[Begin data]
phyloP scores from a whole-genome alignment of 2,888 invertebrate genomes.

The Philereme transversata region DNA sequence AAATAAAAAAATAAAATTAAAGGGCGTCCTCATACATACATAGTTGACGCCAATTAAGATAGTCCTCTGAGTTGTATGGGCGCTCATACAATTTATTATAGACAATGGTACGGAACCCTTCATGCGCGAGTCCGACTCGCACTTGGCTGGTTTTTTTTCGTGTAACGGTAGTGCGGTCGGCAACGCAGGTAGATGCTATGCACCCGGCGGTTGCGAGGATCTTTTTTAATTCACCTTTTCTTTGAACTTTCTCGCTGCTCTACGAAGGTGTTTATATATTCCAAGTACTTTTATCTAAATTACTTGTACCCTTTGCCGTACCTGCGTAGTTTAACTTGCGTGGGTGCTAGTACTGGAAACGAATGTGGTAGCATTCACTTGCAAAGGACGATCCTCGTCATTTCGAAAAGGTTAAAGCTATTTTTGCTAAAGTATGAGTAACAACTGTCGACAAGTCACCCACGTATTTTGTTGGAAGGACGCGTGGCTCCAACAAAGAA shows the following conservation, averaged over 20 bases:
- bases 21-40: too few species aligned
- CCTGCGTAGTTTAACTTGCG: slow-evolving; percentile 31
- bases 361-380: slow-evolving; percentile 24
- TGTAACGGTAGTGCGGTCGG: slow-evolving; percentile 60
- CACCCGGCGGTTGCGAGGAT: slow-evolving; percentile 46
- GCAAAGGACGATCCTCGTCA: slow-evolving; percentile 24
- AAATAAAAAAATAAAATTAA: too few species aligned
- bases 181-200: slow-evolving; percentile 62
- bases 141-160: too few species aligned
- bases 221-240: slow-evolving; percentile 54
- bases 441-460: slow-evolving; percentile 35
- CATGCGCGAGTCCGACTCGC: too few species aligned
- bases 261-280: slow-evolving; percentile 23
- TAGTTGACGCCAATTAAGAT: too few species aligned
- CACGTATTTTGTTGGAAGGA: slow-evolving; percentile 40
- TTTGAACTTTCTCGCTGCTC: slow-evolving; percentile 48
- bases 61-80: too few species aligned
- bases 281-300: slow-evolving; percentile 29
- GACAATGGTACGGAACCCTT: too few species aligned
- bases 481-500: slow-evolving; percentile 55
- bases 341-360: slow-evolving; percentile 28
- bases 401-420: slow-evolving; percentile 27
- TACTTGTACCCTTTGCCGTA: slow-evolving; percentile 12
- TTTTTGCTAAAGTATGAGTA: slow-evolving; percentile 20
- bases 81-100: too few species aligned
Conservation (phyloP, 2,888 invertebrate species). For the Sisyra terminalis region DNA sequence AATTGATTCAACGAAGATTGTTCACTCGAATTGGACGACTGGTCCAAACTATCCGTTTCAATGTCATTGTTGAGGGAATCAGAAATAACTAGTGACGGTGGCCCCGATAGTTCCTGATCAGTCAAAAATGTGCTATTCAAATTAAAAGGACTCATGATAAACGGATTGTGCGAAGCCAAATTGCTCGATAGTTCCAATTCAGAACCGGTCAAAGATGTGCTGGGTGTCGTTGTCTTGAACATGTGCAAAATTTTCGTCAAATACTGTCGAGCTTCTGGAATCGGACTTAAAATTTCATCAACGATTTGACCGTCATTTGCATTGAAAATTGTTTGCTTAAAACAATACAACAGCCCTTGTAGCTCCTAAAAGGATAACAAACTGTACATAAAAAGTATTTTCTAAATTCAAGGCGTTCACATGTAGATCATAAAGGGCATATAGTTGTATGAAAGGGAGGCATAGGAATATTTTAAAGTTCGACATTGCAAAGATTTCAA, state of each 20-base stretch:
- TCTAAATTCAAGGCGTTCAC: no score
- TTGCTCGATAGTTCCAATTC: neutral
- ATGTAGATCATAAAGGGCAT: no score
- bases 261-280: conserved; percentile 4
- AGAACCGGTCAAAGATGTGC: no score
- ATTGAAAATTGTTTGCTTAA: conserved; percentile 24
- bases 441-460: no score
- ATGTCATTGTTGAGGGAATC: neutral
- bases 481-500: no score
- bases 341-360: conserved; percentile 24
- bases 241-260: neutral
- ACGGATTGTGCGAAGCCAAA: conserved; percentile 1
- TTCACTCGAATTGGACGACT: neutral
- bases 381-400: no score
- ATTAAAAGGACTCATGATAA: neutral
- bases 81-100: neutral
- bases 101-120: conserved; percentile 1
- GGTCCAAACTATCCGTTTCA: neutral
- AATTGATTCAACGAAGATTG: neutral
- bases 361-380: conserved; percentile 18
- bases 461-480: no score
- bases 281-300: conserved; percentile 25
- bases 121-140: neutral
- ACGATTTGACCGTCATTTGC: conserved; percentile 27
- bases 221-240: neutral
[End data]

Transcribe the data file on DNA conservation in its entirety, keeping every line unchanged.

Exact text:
phyloP scores from a whole-genome alignment of 2,888 invertebrate genomes.

The Philereme transversata region DNA sequence AAATAAAAAAATAAAATTAAAGGGCGTCCTCATACATACATAGTTGACGCCAATTAAGATAGTCCTCTGAGTTGTATGGGCGCTCATACAATTTATTATAGACAATGGTACGGAACCCTTCATGCGCGAGTCCGACTCGCACTTGGCTGGTTTTTTTTCGTGTAACGGTAGTGCGGTCGGCAACGCAGGTAGATGCTATGCACCCGGCGGTTGCGAGGATCTTTTTTAATTCACCTTTTCTTTGAACTTTCTCGCTGCTCTACGAAGGTGTTTATATATTCCAAGTACTTTTATCTAAATTACTTGTACCCTTTGCCGTACCTGCGTAGTTTAACTTGCGTGGGTGCTAGTACTGGAAACGAATGTGGTAGCATTCACTTGCAAAGGACGATCCTCGTCATTTCGAAAAGGTTAAAGCTATTTTTGCTAAAGTATGAGTAACAACTGTCGACAAGTCACCCACGTATTTTGTTGGAAGGACGCGTGGCTCCAACAAAGAA shows the following conservation, averaged over 20 bases:
- bases 21-40: too few species aligned
- CCTGCGTAGTTTAACTTGCG: slow-evolving; percentile 31
- bases 361-380: slow-evolving; percentile 24
- TGTAACGGTAGTGCGGTCGG: slow-evolving; percentile 60
- CACCCGGCGGTTGCGAGGAT: slow-evolving; percentile 46
- GCAAAGGACGATCCTCGTCA: slow-evolving; percentile 24
- AAATAAAAAAATAAAATTAA: too few species aligned
- bases 181-200: slow-evolving; percentile 62
- bases 141-160: too few species aligned
- bases 221-240: slow-evolving; percentile 54
- bases 441-460: slow-evolving; percentile 35
- CATGCGCGAGTCCGACTCGC: too few species aligned
- bases 261-280: slow-evolving; percentile 23
- TAGTTGACGCCAATTAAGAT: too few species aligned
- CACGTATTTTGTTGGAAGGA: slow-evolving; percentile 40
- TTTGAACTTTCTCGCTGCTC: slow-evolving; percentile 48
- bases 61-80: too few species aligned
- bases 281-300: slow-evolving; percentile 29
- GACAATGGTACGGAACCCTT: too few species aligned
- bases 481-500: slow-evolving; percentile 55
- bases 341-360: slow-evolving; percentile 28
- bases 401-420: slow-evolving; percentile 27
- TACTTGTACCCTTTGCCGTA: slow-evolving; percentile 12
- TTTTTGCTAAAGTATGAGTA: slow-evolving; percentile 20
- bases 81-100: too few species aligned
Conservation (phyloP, 2,888 invertebrate species). For the Sisyra terminalis region DNA sequence AATTGATTCAACGAAGATTGTTCACTCGAATTGGACGACTGGTCCAAACTATCCGTTTCAATGTCATTGTTGAGGGAATCAGAAATAACTAGTGACGGTGGCCCCGATAGTTCCTGATCAGTCAAAAATGTGCTATTCAAATTAAAAGGACTCATGATAAACGGATTGTGCGAAGCCAAATTGCTCGATAGTTCCAATTCAGAACCGGTCAAAGATGTGCTGGGTGTCGTTGTCTTGAACATGTGCAAAATTTTCGTCAAATACTGTCGAGCTTCTGGAATCGGACTTAAAATTTCATCAACGATTTGACCGTCATTTGCATTGAAAATTGTTTGCTTAAAACAATACAACAGCCCTTGTAGCTCCTAAAAGGATAACAAACTGTACATAAAAAGTATTTTCTAAATTCAAGGCGTTCACATGTAGATCATAAAGGGCATATAGTTGTATGAAAGGGAGGCATAGGAATATTTTAAAGTTCGACATTGCAAAGATTTCAA, state of each 20-base stretch:
- TCTAAATTCAAGGCGTTCAC: no score
- TTGCTCGATAGTTCCAATTC: neutral
- ATGTAGATCATAAAGGGCAT: no score
- bases 261-280: conserved; percentile 4
- AGAACCGGTCAAAGATGTGC: no score
- ATTGAAAATTGTTTGCTTAA: conserved; percentile 24
- bases 441-460: no score
- ATGTCATTGTTGAGGGAATC: neutral
- bases 481-500: no score
- bases 341-360: conserved; percentile 24
- bases 241-260: neutral
- ACGGATTGTGCGAAGCCAAA: conserved; percentile 1
- TTCACTCGAATTGGACGACT: neutral
- bases 381-400: no score
- ATTAAAAGGACTCATGATAA: neutral
- bases 81-100: neutral
- bases 101-120: conserved; percentile 1
- GGTCCAAACTATCCGTTTCA: neutral
- AATTGATTCAACGAAGATTG: neutral
- bases 361-380: conserved; percentile 18
- bases 461-480: no score
- bases 281-300: conserved; percentile 25
- bases 121-140: neutral
- ACGATTTGACCGTCATTTGC: conserved; percentile 27
- bases 221-240: neutral